You probably didn’t need a study to confirm that feeling hangry—the sensation of being so hangry you’re mad about it—is actually a totally legit feeling. New research has examined how hunger affects mood and you’ll probably want to go grab a snack after you read this.

Canadian researchers at the University of Guelph studied rats to learn more about how hunger can impact mood. The research team found that being hungry can lead to a dip in glucose levels, otherwise known as hypoglycemia. This drop in glucose was shown to impact mood in rats.

“We found evidence a change in glucose level can have a lasting effect on mood,” said Professor Francesco Leri. “I was skeptical when people would tell me that they get grouchy if they don’t eat—but now I believe it.”

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The study showed that negative moods can be caused by metabolic factors, like hypoglycemia, rather than just external factors that are considered stressors. “When people think about negative mood states and stress, they think about the psychological factors, not necessarily the metabolic factors. But we found poor eating behavior can have an impact,” study leader and Ph.D. student Thomas Horman said.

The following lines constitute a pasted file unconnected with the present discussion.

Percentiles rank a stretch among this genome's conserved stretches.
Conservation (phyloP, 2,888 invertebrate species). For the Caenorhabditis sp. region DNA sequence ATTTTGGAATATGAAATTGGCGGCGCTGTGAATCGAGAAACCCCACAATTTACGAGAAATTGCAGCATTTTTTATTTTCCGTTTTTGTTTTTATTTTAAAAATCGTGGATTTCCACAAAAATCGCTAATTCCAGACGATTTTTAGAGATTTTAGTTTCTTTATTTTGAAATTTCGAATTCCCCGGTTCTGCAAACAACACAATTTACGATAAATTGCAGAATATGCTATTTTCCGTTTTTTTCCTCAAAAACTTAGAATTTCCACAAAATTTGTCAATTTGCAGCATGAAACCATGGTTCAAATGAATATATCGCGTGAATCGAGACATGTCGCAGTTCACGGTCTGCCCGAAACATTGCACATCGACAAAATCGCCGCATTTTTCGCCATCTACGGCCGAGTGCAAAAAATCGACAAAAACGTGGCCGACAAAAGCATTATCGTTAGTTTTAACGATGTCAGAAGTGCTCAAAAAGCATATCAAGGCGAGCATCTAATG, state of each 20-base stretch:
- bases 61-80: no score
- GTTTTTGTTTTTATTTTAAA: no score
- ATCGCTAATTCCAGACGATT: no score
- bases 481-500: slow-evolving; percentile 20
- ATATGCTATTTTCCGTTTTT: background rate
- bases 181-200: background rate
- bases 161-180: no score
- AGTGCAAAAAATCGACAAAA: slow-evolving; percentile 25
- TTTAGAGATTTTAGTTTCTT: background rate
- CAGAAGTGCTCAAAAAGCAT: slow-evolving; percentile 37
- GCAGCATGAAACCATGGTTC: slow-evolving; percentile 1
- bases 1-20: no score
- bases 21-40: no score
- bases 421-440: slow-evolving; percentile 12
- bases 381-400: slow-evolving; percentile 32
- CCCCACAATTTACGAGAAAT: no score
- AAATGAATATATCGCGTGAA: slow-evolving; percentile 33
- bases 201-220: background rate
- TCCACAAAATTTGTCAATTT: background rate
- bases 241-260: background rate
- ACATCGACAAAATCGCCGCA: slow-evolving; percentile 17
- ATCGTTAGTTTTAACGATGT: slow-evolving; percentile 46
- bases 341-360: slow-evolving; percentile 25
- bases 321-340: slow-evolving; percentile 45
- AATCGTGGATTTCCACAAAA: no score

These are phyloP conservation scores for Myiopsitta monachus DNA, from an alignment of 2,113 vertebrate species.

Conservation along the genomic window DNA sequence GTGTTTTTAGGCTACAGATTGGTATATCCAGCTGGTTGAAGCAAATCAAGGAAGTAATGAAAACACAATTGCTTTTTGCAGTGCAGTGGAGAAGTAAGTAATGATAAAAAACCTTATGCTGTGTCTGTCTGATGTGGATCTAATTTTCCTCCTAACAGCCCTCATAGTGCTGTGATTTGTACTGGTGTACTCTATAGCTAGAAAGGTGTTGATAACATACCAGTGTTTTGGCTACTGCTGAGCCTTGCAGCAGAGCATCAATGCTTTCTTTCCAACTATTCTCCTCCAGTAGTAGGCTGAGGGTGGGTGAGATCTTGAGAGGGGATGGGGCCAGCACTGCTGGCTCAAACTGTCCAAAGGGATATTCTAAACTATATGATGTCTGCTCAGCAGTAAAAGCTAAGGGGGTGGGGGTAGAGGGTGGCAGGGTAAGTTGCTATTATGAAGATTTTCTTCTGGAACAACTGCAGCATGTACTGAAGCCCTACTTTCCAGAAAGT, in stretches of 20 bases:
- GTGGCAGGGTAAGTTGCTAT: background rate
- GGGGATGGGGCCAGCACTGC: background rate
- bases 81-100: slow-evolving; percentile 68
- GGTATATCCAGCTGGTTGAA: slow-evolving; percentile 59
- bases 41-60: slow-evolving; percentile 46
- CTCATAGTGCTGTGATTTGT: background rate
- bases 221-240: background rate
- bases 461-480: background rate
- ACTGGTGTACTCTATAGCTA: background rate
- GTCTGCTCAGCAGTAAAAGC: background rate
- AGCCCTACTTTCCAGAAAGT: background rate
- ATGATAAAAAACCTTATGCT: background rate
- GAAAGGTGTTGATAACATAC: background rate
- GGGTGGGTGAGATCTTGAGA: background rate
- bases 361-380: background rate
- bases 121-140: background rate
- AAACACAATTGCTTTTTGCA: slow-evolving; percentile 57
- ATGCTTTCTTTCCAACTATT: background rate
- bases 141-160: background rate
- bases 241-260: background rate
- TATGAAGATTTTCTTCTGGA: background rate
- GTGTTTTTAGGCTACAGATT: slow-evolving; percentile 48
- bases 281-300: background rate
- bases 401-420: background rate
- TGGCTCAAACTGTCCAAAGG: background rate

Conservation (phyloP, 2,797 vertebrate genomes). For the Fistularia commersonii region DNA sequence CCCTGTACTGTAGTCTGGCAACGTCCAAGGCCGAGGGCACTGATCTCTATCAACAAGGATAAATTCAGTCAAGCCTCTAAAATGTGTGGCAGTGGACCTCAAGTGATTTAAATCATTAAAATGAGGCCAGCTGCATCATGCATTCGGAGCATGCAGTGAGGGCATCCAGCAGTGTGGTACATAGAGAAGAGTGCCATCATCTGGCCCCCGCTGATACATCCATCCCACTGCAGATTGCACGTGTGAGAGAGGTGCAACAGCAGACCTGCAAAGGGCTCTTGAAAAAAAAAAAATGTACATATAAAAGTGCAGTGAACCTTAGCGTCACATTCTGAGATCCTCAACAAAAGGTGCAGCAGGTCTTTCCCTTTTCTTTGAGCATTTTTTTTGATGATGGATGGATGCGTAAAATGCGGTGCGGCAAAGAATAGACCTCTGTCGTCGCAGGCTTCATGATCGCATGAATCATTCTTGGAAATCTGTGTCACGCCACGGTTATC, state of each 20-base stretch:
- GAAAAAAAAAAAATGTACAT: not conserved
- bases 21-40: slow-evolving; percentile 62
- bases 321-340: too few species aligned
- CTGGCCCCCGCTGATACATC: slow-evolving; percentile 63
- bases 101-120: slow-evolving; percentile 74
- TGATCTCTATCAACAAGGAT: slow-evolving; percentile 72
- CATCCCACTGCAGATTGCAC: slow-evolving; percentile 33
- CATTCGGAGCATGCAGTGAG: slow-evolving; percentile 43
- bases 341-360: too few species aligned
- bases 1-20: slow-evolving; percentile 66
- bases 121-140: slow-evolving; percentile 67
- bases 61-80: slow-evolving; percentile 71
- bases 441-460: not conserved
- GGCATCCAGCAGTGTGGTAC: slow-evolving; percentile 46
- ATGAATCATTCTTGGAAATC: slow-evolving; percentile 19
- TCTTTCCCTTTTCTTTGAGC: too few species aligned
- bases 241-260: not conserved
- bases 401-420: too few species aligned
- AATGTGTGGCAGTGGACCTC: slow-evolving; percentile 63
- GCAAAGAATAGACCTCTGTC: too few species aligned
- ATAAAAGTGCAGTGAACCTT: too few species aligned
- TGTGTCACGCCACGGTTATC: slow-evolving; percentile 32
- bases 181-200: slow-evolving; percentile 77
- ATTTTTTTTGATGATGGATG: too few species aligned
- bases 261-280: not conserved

In addition to becoming depressed or moody, the rats who experienced hypoglycemia also became sluggish. However, when those same rats were given an anti-depressant medication the sluggish movement disappeared, despite the fact that they were still hypoglycemic, indicating that physical behavior had to do with mood.

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Besides confirming the legitimacy of hangriness, the study also has important implications for dealing with more serious cases of depression. As Horman explained, “Poor mood and poor eating can become a vicious cycle in that if a person isn’t eating properly, they can experience a drop in mood, and this drop in mood can make them not want to eat. If someone is constantly missing meals and constantly experiencing this stressor, the response could affect their emotional state on a more constant level.”

Bottom line? It’s not a bad idea to keep a granola bar in your bag or glove compartment, just in case the hangry sneaks up on you—or the kids—without warning.

—Shahrzad Warkentin



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